A GOOD 10-minute walk from UST, Dangwa, or Dos Castillas St. Flower Market, boasts of blossoms and posies at student-friendly prices: from 50 bucks a bundle of Malaysian mums to 200 bucks for an exquisite bouquet—good enough tokens to tingle affection.

Named after a transportation company owned by incumbent Benguet Rep. Samuel Dangwa, the tranco at the left end of the street carries fresh flowers from the chilly mountains of Baguio twice everyday to the “Dangwa” market in Manila.

What once was an eight-vendor roadway in the 80’s has transformed into a three paved block of 100 stalls.

“A far cry from what Dos Castillas used to look like,” Lubania Lantok, an old resident, said of the street. “Back then, there were only eight flower vendors selling flowers here, and they all lived right here in Dos Castillas.”

In 2006, Mayor Lito Atienza declared Dos Castillas as the “flower market of Manila,” making the place more consumer-friendly by installing large tulip-shaped lampposts in the middle of a brick tiled road covering two blocks of Dos Castillas street to provide customers with ample space to move between stalls without the inconvenience of crossing streets.

After World War II crippled the gold mining industry in Benguet, the country’s gold production capital, many of the locals turned to agriculture and floriculture.

The Dangwa Transportation Company and the government-owned Benguet Auto Lane (BAL) became the main support facility to the mining areas and to the whole Mountain Province.

Owned by 72-year-old Samuel Martin Dangwa, a Kanakaney, or a native of the highlands of Benguet, Dangwa Tranco’s first years of operation transported vegetables (strawberries, beans, potatoes, and carrots) grown by Benguet farmers to Manila everyday.

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But in the early 1980’s, florists from the highlands started to see the financial advantage of selling the native-grown flowers in bulk in Manila.

For many of the farmers, cutflowers were called “green gold” because of their profitable returns. A starting capital of P20,000 would yield twice in profits, enough money for the flower growers to buy their own vehicles to transport the flowers to Manila.

According to the annual Cutflower Industry Situationer Report, cutflowers coming from the Northern region accounted for 70 per cent of the floral supply in Manila, while 100 per cent of orchids and asters in Dangwa come from Batangas and Laguna, respectively.

“It was my cousin who told me to sell flowers so that he could plant them,” said 79-year-old Lantok, who has been selling flowers at Dangwa for 32 years. “And until now, the flowers we sell still come from that farm.”

Lantok rented a house located just beside the gates of the Dangwa bus station so she could be one of the first vendors to receive the load of flowers from Baguio.

Just from her flower shop, she was able to send her five children to good schools.

According to Lantok, the flowers used to be stored in the bus’ luggage compartment inside pails of water for the nine-hour trip from Baguio to Manila. They were unloaded at 3 a.m. in the morning into the waiting arms of the Dangwa vendors.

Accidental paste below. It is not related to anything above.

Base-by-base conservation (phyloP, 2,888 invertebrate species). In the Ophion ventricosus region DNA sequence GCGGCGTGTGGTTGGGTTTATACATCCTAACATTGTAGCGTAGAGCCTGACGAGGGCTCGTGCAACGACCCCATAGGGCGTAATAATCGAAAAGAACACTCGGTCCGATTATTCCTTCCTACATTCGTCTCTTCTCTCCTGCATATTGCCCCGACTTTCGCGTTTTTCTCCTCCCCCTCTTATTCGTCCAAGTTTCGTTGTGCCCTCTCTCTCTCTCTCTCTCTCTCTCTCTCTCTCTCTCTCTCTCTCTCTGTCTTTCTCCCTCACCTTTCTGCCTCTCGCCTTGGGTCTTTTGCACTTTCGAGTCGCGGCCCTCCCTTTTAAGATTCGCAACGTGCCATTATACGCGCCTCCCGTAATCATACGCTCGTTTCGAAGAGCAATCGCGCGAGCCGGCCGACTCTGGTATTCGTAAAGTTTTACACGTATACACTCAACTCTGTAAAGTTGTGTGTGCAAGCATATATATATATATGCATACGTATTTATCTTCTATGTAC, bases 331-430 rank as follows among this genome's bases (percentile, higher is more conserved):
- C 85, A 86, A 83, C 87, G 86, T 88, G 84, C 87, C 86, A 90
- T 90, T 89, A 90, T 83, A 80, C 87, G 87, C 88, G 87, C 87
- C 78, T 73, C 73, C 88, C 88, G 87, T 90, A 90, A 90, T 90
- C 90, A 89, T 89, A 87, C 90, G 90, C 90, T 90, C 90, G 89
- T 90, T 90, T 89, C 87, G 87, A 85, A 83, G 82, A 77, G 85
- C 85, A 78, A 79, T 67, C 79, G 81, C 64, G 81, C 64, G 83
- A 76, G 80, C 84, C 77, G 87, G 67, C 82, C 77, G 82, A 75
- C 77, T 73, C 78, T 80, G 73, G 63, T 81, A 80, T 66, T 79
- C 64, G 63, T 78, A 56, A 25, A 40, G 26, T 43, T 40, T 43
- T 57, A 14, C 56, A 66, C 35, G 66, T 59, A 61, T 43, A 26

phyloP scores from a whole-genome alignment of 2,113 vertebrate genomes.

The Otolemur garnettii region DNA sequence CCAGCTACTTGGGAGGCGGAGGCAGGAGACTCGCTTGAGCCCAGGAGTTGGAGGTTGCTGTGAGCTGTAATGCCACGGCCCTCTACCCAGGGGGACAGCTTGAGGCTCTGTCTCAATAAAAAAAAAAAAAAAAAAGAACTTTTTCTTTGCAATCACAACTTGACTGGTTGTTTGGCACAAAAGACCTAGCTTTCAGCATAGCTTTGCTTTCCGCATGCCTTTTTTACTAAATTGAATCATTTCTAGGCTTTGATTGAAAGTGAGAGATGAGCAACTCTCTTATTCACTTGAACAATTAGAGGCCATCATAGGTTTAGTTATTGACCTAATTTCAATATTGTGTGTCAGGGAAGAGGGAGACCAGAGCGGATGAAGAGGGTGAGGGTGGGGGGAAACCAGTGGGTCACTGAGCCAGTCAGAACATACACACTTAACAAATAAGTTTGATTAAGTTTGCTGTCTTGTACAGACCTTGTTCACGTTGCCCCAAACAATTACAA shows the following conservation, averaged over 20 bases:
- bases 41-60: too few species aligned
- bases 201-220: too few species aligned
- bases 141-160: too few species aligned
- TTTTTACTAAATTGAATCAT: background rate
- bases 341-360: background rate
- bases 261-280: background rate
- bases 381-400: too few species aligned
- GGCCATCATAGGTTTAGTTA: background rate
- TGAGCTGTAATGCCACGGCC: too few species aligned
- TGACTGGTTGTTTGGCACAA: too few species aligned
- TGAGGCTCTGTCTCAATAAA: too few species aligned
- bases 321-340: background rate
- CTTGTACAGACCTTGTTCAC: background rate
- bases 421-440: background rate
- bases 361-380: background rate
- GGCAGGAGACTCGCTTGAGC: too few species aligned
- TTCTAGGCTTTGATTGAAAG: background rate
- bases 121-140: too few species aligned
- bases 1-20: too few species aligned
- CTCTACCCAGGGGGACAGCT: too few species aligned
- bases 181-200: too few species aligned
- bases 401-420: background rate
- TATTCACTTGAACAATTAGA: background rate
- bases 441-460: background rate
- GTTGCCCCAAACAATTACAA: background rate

“It’s enjoyable here. You get to entertain customers. Here, time flies. You never get bored,” Cabanatuan vendor Florentino Pasco said.

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Dangwa is now open 24/7, and is barely without people haggling for a reasonable price over a dozen or two bouquets, Valentines or not.

As the flower market has thrived over the years, with the number of flower vendors increasing and raising the stakes of competition, many vendors have tapped suppliers other than Baguio, importing flowers from China, Korea, and Holland.

Rosy lives

Not only flowers but many lives have bloomed because of the flower market. Flower vendors and traders have sent their children to UST.

Like Lantok , Leonora Moreto-Capuloy has spent most of her life selling Baguio blooms. Capuloy has been a flower vendor for 23 years and she has been residing in her stall for as long as she could remember.

Like most vendors in Dangwa, she stumbled upon the trade by chance.

“I saw my friends setting up businesses in Dangwa. I told myself, if they can do it, why can’t I?” she said.

Capuloy said that it was through her livelihood that she was able to send three of her six daughters to UST. They are proud Pharmacy, Nursing and Secondary Education graduates.

Despite the increasing number of flower sellers, Capuloy considers her fellow vendors as survivors like herself.

“I don’t consider them as competitors, I am here to survive with them,” she said.

For 15 years, 41-year-old Maria Nabia has sat on the same stool, right beside the curb of Dimasalang street, sorting out wilted anthuriums from the fresh ones. She has a lot to thank about Dangwa—for it was through it that she was able to send her four children to school as well.

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Getting flowers from her hometown in Los Baños, Nabia was a first-hand witness of the good and bad effects brought about by the “aesthetic constructions” in Dangwa.

“It was easier to sell years before, but now, it’s very hard,” she said.

With stiff competition from over a hundred stalls offering the same flowers and the same services, Nabia is forced to lower prices, even to the point of selling her goods at the price she bought it.

“It is only during occasions like Valentine’s that we can make up for the loss,” she said.

As people sift through shops for bargain prices at night, the tulip-shaped light posts lining the middle of the street serve as enduring beacons of the legacy left by a bus station, which has given meaning and livelihood to many people and let many a hearts bloom. Raychel Ria C. Agramon and Mary Joy T. de Lara with reports from http://www2.mozcom.com/~melvian/ early_recollections.htm

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